Unlike transplants, however, existing probiotics don’t dramatically alter the balance of species in the gut. This is because the gut ecosystem is stable and resists change, even if it is dysfunctional. Instead, the probiotic bacteria are more like migrating birds making a transient stop in a forest on their way south: they interact with the ecosystem and so alter how it behaves. The upshot of all this is that probiotics can alter the functions of the gut microbiota and the behaviour of the body’s immune system for as long as the patient takes the probiotic.
But tweaking something as complex as the gut ecosystem won’t be easy. Researchers have published more than 9000 studies looking at the effects of probiotics on a range of diseases, from inflammatory bowel disease to cancer. The results are mixed: some studies show benefits in some conditions, while others do not. It seems as though the particular breed or “strain” of bacterial species in the probiotic is important, as is the microbial makeup of the patients being tested, meaning that more research is needed before doctors can routinely prescribe them.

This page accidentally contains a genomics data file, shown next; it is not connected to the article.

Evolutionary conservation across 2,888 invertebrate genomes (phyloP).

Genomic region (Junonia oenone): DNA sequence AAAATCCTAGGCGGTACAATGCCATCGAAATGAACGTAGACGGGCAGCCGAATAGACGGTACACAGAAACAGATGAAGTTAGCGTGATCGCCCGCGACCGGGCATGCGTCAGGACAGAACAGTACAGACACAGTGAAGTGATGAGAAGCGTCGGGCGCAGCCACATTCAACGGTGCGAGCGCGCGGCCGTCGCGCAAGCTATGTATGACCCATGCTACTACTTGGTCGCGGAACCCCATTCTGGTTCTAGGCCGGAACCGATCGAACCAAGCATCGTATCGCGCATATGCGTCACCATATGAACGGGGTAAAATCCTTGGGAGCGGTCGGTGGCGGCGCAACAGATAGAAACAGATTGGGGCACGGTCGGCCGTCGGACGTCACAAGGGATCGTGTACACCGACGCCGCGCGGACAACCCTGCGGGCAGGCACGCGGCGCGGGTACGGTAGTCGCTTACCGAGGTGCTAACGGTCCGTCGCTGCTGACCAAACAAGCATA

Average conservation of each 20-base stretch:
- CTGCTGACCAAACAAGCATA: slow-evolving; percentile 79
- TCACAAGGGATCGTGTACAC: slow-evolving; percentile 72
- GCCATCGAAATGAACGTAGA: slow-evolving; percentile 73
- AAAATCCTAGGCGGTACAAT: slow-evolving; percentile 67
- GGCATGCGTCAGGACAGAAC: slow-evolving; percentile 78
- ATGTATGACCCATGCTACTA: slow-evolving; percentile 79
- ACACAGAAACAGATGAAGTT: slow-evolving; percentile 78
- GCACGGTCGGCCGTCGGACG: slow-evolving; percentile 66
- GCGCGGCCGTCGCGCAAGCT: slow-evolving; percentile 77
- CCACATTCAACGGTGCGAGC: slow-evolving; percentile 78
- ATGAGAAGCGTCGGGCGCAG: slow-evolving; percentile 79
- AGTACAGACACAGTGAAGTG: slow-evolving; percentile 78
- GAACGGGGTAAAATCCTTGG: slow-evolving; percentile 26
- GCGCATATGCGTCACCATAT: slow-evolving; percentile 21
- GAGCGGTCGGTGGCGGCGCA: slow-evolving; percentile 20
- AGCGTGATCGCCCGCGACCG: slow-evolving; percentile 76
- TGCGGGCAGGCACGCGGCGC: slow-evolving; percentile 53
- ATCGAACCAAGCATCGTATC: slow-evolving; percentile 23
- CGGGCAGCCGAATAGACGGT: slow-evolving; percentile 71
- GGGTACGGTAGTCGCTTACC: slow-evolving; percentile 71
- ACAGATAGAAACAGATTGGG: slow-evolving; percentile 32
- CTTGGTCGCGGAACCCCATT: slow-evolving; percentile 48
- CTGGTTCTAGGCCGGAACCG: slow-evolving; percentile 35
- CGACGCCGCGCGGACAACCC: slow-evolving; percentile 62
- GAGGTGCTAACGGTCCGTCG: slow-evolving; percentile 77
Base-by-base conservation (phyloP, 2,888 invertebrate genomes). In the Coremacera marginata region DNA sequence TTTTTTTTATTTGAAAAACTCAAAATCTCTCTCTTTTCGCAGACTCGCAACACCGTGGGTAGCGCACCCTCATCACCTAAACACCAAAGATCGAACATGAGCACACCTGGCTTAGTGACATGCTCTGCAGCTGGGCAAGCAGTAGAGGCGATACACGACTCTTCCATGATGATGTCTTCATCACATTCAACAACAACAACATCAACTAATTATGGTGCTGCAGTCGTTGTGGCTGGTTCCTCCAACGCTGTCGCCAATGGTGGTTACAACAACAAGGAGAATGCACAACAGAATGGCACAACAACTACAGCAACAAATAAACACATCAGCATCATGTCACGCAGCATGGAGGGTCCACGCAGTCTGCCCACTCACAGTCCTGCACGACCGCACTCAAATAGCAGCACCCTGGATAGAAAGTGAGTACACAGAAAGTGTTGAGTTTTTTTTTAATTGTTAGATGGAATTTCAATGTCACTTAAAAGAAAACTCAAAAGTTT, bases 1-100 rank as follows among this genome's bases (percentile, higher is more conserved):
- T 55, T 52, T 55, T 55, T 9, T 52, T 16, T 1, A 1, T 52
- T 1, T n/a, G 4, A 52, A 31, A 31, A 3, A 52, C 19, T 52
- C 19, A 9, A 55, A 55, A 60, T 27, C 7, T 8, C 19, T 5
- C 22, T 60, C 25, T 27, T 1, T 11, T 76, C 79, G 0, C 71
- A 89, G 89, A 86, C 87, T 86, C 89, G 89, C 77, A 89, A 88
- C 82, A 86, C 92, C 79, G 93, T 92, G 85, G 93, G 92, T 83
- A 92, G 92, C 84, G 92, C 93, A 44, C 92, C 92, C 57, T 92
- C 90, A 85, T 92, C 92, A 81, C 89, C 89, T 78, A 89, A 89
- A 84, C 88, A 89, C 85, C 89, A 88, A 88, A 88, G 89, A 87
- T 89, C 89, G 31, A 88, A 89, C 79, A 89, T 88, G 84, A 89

Intriguingly, these studies also suggest that healthy people can also benefit, with some probiotics reducing a person’s chance of catching coughs and colds or tummy bugs, meaning that actively managing the gut microbiota could help prevent as well as treat disease. Many questions remain to be answered, however, before this becomes routine. What, for example, are the core microbiota functions each person needs to stay healthy? What bacterial species can deliver these functions and how do they work together to do so? And how are missing species or functions involved in causing disease?